I usually tell non-Jews that Hanukkah is like Christmas, but eight times better.
I don't really remember all of the Hanukkah gifts I've received over the years, which is the central thesis of Hanukkah: You're going to get a lot of gifts. I distinctly recall getting my first CD, Smashing Pumpkins' Siamese Dream; I played it until my little Discman couldn't read the CD anymore. That was the beginning of me giving a shit about music. Of course, I could mention the time my mom made a bunch of awesome sweet potato latkes, but the truth is that receiving those albums are the memories that have stuck with me the longest.
Hanukkah has certain traditions, and I feel like the whole concept of Hanukkah gelt is very odd. The giving of gelt was this original notion of giving a gift, lokay: money represents a gift, albeit a somewhat thoughtless one. It's strange to have children obsessing over something that is essentially meant to represent antiquated gold coins. We obsess because it's really deliciously bad chocolate, but I think we should be a little more sensitive about the stereotypes that already exist about our race. I don't think having a whole nation of Jewish kids obsessing over getting gold coins by spinning dreidels is a great thing.
Latkes are also a classic tradition. I've never experienced any disasters with them, but I could see how frying up a million latkes could easily create a grease fire. Thankfully, I've never experienced that. I'm sure there are tons of disasters that go on in kitchens for Christmas that I just don't know about. I've never hosted a real Christmas dinner—I've eaten Chinese food on Christmas for the last million years.
I think we should be a little more sensitive about the stereotypes that already exist about us. I don't think having Jewish kids obsessing over getting gold coins is a great thing.
Nom Wah is my favorite place for dim sum on Christmas Day. In Montreal, we used to go to VIP. At the time, I thought it was the greatest Chinese food in the whole world; it was very sweet, heavy on the cornstarch, and Cantonese-Canadian.
But then I had other Chinese food.
I don't go home to Montreal for Hanukkah because it's right before Christmas, so it's a weird time of year to leave New York. This year, we're going to celebrate at Mile End by running latke-oriented specials: we're doing a lot of different latkes with different toppings, and we're also making fresh jelly doughnuts. But I think people just want chicken soup, brisket, and chopped liver. We're so uncreative—the Jewish table—around the holidays in a lot of ways. You just want to act like it's any other Jewish holiday, minus Yom Kippur.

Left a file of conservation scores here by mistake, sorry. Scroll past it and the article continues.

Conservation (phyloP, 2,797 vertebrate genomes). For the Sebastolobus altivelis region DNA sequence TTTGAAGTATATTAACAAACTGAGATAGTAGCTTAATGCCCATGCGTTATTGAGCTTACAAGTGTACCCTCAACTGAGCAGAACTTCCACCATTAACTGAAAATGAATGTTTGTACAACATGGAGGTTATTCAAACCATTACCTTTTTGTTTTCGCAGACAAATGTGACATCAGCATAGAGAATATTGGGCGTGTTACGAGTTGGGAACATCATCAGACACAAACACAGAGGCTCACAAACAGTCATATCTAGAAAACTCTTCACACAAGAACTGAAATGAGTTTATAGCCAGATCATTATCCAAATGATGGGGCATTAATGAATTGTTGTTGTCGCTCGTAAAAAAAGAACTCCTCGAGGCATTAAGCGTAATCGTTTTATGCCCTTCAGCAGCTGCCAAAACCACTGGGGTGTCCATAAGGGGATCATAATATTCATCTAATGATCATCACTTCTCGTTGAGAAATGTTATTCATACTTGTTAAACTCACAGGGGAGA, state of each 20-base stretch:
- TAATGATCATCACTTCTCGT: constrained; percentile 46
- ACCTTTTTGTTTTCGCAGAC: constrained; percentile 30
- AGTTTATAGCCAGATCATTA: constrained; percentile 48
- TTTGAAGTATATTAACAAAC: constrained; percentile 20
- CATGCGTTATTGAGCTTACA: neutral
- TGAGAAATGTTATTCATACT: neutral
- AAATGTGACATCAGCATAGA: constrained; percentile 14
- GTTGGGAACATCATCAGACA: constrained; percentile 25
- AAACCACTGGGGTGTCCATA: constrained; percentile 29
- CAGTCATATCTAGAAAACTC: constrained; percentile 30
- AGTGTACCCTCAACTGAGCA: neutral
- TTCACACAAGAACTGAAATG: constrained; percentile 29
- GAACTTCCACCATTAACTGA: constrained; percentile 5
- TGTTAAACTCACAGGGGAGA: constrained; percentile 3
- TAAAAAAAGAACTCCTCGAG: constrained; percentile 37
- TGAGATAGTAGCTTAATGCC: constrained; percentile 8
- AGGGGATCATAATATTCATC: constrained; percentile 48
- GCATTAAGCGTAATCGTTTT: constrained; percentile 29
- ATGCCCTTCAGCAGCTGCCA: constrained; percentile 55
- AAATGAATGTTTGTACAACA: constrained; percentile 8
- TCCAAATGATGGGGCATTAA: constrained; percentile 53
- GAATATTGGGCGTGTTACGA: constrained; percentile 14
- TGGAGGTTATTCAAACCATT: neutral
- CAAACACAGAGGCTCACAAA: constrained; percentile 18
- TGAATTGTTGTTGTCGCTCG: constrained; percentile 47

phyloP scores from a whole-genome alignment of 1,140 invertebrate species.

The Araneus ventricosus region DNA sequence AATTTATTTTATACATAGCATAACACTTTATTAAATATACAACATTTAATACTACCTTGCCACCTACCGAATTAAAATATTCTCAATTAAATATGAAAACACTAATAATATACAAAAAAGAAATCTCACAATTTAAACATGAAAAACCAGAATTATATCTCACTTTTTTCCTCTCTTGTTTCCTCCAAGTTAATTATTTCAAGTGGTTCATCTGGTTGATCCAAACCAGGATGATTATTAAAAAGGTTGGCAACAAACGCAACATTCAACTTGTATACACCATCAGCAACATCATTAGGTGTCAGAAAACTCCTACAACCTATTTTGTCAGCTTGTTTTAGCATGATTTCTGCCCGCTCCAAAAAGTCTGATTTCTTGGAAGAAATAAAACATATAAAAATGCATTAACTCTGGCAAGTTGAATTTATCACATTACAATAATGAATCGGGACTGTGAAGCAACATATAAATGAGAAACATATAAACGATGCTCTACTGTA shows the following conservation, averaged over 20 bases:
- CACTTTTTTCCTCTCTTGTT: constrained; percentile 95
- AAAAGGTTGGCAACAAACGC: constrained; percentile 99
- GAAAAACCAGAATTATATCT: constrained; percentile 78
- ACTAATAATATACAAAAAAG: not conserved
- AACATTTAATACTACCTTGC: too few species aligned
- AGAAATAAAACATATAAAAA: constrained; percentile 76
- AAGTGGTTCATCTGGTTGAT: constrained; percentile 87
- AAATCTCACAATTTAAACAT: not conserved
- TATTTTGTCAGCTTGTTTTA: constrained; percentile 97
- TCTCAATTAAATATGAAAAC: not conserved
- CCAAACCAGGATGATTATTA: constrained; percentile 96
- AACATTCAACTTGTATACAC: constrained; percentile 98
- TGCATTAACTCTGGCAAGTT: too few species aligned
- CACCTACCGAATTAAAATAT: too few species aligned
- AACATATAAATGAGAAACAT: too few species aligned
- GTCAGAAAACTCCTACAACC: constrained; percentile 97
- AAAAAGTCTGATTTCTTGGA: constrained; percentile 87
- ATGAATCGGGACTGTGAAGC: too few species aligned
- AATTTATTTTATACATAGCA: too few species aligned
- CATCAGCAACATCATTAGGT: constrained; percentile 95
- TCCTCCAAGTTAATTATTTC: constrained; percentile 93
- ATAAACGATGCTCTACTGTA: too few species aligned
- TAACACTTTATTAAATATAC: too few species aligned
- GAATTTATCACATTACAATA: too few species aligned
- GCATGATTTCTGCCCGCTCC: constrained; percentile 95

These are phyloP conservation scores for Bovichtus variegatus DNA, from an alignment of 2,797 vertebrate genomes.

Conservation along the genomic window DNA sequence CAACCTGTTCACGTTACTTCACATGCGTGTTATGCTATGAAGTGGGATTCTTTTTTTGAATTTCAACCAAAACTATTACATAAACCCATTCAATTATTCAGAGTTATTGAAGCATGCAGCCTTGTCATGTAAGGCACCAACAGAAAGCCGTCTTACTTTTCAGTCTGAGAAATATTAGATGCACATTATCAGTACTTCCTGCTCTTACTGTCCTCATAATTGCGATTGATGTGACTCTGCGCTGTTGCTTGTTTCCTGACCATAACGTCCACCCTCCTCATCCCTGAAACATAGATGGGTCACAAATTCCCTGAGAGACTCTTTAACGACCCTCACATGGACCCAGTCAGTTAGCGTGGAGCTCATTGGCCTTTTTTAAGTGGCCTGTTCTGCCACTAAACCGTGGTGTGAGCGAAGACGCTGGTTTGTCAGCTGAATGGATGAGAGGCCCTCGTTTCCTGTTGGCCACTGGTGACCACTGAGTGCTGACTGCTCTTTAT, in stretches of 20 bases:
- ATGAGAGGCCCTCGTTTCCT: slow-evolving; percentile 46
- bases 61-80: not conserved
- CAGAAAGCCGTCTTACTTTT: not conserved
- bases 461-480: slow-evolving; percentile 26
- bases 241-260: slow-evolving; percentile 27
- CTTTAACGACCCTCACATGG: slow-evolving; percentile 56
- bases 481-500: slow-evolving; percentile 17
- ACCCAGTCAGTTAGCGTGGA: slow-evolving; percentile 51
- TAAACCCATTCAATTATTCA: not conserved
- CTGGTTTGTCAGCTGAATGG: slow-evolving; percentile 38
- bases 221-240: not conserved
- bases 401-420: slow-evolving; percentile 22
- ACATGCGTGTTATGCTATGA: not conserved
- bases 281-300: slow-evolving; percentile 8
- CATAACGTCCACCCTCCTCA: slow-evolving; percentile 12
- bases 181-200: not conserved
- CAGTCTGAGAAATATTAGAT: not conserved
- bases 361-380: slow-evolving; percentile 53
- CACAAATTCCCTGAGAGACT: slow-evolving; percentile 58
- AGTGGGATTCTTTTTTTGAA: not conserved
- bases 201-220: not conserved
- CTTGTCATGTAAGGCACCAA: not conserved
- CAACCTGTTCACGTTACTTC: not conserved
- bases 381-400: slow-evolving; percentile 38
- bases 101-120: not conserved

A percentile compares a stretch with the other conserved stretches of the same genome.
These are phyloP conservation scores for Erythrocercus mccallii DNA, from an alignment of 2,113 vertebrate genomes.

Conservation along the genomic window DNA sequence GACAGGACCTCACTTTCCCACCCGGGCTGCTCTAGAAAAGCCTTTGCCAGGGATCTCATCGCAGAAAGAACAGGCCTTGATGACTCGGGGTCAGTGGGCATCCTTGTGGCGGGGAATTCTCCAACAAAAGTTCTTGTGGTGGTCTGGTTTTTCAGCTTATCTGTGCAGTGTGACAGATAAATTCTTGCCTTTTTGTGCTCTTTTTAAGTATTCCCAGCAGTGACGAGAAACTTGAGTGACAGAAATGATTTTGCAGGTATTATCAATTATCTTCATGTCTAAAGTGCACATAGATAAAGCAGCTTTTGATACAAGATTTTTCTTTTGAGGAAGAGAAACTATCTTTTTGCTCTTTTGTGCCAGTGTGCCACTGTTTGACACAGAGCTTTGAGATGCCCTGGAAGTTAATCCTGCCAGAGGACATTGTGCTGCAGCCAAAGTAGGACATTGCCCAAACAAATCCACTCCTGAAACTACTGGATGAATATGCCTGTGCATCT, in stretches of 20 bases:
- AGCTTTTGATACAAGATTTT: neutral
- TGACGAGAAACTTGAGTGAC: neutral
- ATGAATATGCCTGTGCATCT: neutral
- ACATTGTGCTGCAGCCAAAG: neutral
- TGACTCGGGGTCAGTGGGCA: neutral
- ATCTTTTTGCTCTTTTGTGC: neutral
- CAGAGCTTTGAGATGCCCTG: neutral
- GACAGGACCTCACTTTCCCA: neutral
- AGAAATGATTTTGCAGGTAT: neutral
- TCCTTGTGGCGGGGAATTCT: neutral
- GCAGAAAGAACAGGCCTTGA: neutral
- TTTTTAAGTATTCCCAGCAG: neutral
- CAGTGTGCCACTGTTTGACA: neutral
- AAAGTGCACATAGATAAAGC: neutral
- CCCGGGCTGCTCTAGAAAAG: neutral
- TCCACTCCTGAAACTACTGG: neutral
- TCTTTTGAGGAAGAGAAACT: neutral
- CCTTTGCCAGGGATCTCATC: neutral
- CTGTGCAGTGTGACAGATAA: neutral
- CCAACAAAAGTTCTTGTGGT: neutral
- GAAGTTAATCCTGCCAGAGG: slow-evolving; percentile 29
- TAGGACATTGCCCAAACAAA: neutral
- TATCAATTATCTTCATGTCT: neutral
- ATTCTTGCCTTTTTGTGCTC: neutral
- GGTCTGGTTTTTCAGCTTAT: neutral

I've always thought there were other things that could be involved in the Hanukkah meal, though, like olive oil cake. Even though it's Italian, it makes sense that we'd eat that. It's a cake that literally has oil in the name. But what else? Cucumbers soaked in chili oil? How far out of the loop should we go in terms of trying to consume oil-laden foods here? Anything with oil as a fundamental part of its preparation, we could do that, for sure. I like eating chocolate on Hanukkah, because it has a shitload of fat, and salmon, because it's such an oily fish. It goes really well with latkes, but I might be predisposed to want to have lox and creme fraiche in general.
In the end, for me,Hanukkah is a good holiday—there's not a lot of religiousness around it, so it becomes about eating and getting gifts. The recurring Fridays were always the most Jewish to me, and felt the most memorable. I have such distinct memories of Shabbat dinners. That's one of the beauties of celebrating Shabbat, is that it comes every week. That's the cool thing about Jewishness: we set aside one time a week to gather and celebrate, you don't have to wait the whole year for it to come around again. I don't always do it, but it's a beautiful moment when it happens, and it's one of the holiest.
This article originally appeared on MUNCHIES in December 2014.